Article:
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Jonathan Gold

Jonathan Gold dead but he gave us the keys to the hidden city

Jonathan Gold was the most crazy person I’ve ever met … Ruth Reichl

Ask someone.

His friends all knew that when he called you, 20 minutes after he promised to come to dinner for you – in a restaurant or in your house – to say he’d been hit by a terrible transport, it probably meant he did not even get a car. It was always late.

If you were his editor, you gave him false dates and hoped that if you could convince him that you needed it before you actually did, you can get a copy in time. Good luck. For Jonathan, the deadlines were only the subject.

Jonathan appeared to be harassing the rules. In the eighties, when I met him for the first time, he set out cheerfully without a driver’s license. He wore what he wanted – in the early years of his constant costume he was a little black motorcycle cloak – he lived where he wanted to, and he spent the time devoting himself to the interests that interested him. These included music of all kinds, inconspicuous taste for books and deep interest in the most crazy art. (If you have not heard the story of a chicken, ask me some time.)

For someone like me, who has always been a very good girl, the fact that he spent his life doing exactly what he wanted – instead of what was expected – could be very irritating. But if you are ready to explode, write something so wonderful or something so cute that you forgive him.

I met Jonathan just after arriving in Los Angeles in 1984. At our first meeting I was upset by saying that he ate in every stall taco in the city, which I thought was a ridiculous bit of hyperbole. It turned out to be true. At that time he was employed as a music critic and he accidentally disappeared names like Snoop Dogg and Dr. Dre, they say they are important musicians. How unpleasant it turned out to be alright.

But what we did was food; I never met anyone with such deep knowledge of Korean and Thai cuisine and slowly introduced me to the secrets of pupusas, arepas and tortas. It was a true encyclopedia of food in Los Angeles, and when Laurie Ochoa (who became his wife) and I took over the Food section of this work, the first thing we did was ask Jonathan to write to us. Of course, his copy is always too late.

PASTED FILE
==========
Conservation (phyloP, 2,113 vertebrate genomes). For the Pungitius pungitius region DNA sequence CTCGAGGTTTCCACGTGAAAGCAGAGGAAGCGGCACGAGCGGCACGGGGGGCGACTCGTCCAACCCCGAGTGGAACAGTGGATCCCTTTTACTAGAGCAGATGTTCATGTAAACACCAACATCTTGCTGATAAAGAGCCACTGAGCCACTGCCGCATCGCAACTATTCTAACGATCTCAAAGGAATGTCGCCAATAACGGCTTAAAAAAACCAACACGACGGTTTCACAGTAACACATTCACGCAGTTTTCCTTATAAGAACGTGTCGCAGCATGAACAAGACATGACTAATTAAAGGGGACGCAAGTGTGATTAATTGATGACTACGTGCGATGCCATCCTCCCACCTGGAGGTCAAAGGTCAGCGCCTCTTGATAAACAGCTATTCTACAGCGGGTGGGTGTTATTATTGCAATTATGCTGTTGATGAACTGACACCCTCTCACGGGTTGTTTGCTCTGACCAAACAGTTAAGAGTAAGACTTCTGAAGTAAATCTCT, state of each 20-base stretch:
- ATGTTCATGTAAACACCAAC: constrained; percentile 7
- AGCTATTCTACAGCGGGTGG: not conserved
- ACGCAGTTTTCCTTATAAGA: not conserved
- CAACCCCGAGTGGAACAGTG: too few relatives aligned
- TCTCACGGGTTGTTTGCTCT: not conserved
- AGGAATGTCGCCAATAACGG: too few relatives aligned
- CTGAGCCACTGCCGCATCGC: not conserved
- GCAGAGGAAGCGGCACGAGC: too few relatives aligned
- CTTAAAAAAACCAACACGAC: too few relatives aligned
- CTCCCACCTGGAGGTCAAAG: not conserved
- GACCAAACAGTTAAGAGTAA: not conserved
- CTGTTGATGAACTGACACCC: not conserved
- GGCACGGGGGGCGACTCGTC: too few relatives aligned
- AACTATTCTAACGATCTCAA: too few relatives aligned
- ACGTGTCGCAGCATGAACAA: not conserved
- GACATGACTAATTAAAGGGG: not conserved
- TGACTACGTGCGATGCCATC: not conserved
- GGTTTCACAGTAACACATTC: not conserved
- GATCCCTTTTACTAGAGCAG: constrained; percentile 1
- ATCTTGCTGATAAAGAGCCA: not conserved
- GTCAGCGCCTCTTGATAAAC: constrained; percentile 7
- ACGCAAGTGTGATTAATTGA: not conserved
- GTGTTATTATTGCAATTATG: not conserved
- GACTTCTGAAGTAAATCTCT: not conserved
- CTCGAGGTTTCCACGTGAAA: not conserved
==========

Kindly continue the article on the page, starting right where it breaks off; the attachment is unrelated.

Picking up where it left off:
“I know you’re crazy,” he said in one unforgettable argument, “but it’s worth it.” And of course it was. The first thing I said when I asked Conde Nast to become Gourmet Magazine editor was “Can I bring Laurie and Jonathan with me?” Because even though I knew Jonathan would be impossible to produce the best Epicurean publication in their country without their help.

Jonathan Gold “the strength of the food”

Now that I look back, it seems to me that so much that I have respected Jonathan I have never really appreciated how much he has given us – or how much he has changed the journalism meal. Long before someone used the words “social gastronomy,” long before Tony Bourdain stepped out of the kitchen and on the television screen, when no one in America – and few people in the world – understood the strength of the food, Jonathan got it.

From the very beginning, he used restaurant criticism as a way to talk about more than where you should eat. In his bones, he understood many ways how food is a powerful way to create a community.

When I first came to LA, the Thai chef told me he could live his whole life in this city without learning English simply by remaining inside the Thai community. He did it as a sad thing, but what Jonathan understood was that this insular quality is exactly what makes Los Angeles food so convincing. This is one place in America, where chefs from all over the world cook for their audience’s demanding audience.

But Jonathan did not want us to go out to Monterey Park just to eat stewed cucumbers. He did not send us to El Monte or the world’s best burritos for his mere delicacy. He wrote an affectionate prose that brought us out of our safe little territories to get in touch with other people because he knew the restaurants were not eating. They are people.

He gave us the key to the hidden city, introduced us to people we never knew. And the city has changed. It’s nothing like the city I found when I came here for the first time in 1984.

But he did it. Other food critics offer kids-sitting and leaving their children at home. Not Jonathan. When he had a family, he wanted them anywhere, and Izzy and Leon therefore ate more mysterious food in unusual places than other children on earth. I think I’ve never met better parents than Jonathan and Laurie – the family was so tight. It was an amazing and pure pleasure.

I can hear Jonathan’s loss every Saturday because I want to read all the stories he never wrote. And I apologize for the city because L.A. without Jonathan it will not be the same. But when I think of the Ochoa-Gold family as three instead of four, the heart really breaks.

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